Worldwide icon-chevron-right Europe icon-chevron-right United Kingdom icon-chevron-right England icon-chevron-right London icon-chevron-right Why artist Scottee created ‘a talent show for fat people that don’t feel like they need to be fixed’

Why artist Scottee created ‘a talent show for fat people that don’t feel like they need to be fixed’

As Scottee’s body-positive beauty pageant Hamburger Queen returns to London, he tells us why fighting fattism is more important than ever

By Alexandra Sims

For those not familiar with it, could you explain what Hamburger Queen is all about?
‘It’s a beauty pageant and talent show celebrating fat people. In the media, the idea of fatness is of it being a failure and needing to be fixed, particularly on television where bodies like mine are about us being losers or being embarrassing. Hamburger Queen is basically for fat people who don’t feel like they need to be fixed. It allows for them to be celebrated and to take up more room.’

When you launched it in 2011, shows like ‘Supersize vs Superskinny’ were really popular…
‘Yeah, it was a response to all of that sort of trash telly that was telling me I was broken, that I was someone who should feel shame and that I was ugly. These are all things that I didn’t feel about my own body. So, HQ is a sort of response to that and also uses television formats: it’s “The Great British Bake Off” meets “The X Factor” with “The Clothes Show” put in there.’

So, what actually happens on the night?
‘Everyone does a show, a little talent act, people dress as a trend and then there’s the taste round in which they have to cook something for our judges. The Guardian’s Grace Dent will be there to critique the food: she’s done it before and really enjoys it. Of course, my mum has been a judge on it every year. Then we’ve got head judge Sofie Hagen and performer Le Gateau Chocolat, who traditionally always does our closing number.’

Hamburger Queen 2013 Holly Revell

One former Hamburger Queen contestant from Johannesburg said she entered because there is no fat positivity in South Africa. Do you think there is something special about London, that contests like this can happen here?
‘I think there’s something in the fact that HQ is really working-class. It started off in a gay boozer in south London [Royal Vauxhall Tavern] and it’s run by me. It looks at working-class factors, so it’s largely built around working-class perspectives. I think there’s something about London working-classness which is about taking up space, being mouthy when you shouldn’t be mouthy and that lends really well to HQ.  I wouldn’t say it was just a London thing, I would say it’s what it is to be London working-class folk.’

What is your take on fatness and class?
‘I think they’re totally entwined. There are different experiences for different people and sometimes when I talk about class, people get their knickers in a twist because they think I’m saying working-class people are fat. I’m not. What it is for me is that, with food, when you grow up in poverty, it becomes complicated, it becomes precarious. It means that we have differing relationships with food.’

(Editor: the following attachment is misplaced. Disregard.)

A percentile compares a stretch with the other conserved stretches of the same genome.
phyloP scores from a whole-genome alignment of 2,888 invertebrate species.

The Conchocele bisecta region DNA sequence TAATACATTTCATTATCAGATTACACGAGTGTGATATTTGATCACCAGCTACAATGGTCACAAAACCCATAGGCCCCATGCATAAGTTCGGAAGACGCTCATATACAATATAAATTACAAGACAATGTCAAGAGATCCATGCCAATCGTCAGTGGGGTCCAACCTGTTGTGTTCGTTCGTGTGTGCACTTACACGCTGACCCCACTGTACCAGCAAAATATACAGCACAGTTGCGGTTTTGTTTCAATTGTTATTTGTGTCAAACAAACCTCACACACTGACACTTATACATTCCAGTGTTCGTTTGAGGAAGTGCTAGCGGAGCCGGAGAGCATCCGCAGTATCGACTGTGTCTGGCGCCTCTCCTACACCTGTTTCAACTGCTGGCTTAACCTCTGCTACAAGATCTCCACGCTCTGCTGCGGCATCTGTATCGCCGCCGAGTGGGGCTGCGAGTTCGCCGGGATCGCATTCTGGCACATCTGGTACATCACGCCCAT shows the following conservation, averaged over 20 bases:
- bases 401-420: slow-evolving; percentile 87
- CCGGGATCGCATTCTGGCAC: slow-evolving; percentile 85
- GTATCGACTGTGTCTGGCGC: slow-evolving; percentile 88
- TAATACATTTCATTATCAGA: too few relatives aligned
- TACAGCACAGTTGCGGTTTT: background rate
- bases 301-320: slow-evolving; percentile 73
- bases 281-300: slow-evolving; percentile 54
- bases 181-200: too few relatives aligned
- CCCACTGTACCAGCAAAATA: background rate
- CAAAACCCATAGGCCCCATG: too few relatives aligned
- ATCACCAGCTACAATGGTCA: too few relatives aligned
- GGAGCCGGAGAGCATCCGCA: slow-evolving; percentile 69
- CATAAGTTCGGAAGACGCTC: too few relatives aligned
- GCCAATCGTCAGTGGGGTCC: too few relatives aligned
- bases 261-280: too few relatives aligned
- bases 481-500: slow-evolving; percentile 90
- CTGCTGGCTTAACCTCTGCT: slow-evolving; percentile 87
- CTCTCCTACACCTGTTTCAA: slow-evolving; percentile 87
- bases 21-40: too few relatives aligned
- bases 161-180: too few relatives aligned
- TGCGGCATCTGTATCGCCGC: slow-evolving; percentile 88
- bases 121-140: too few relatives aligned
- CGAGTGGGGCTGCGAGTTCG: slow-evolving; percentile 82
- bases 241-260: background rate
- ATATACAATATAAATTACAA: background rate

Does London – and the UK generally – have a big problem with fattism? Are things changing?
‘People would like to think that we’ve become a bit more progressive. But there’s a lot of conversations that are being funded by capitalist beauty companies trying to get all of us to buy into their products and make us feel the public space has become more accessible for fat folk. People that are allowed to be fat in public are only ever allowed to be 2D. They can either be broken, or the funny one. We can’t be the love interest.’ 

How has Hamburger Queen challenged people’s perception of body image?
‘What it’s done is complicated the argument. It doesn’t give a good capitalist version of, “Ooh, buy a scented bath bomb and you’ll suddenly be okay.” We create a space in HQ that’s quite punk, quite riotous and opinionated. But it’s also welcoming for people that are new to discovering their body and allowing themselves to think that maybe they’re alright, they’re good people. I think that is big takeaway from HQ, the fact that you don’t have to be fat to understand what it is to feel shitty about yourself.’

Where are you from in London?
‘I’m from Kentish Town. When I say that, people always say, “Ooh, from Kentish Town!.” But I’m like, I grew up there in the ’90s, the bougie butcher that’s there now was the Kwiksave. It’s a very different place.’

And finally – on the subject of hamburgers – what’s your favourite burger in London?
‘This is a great question! I think one of my favourite burgers in London is Dirty Burger. I really love the fact that they’re not shy with their bacon. I had Dirty Burgers at my wedding, I love them so much.’

Watch 20 contestants battle it out for the Hamburger Queen crown and see cabaret performances from Le Gateau Chocolat and Rubyyy Jones at Shoreditch Town Hall on Sat Dec 8. Tickets are £15.


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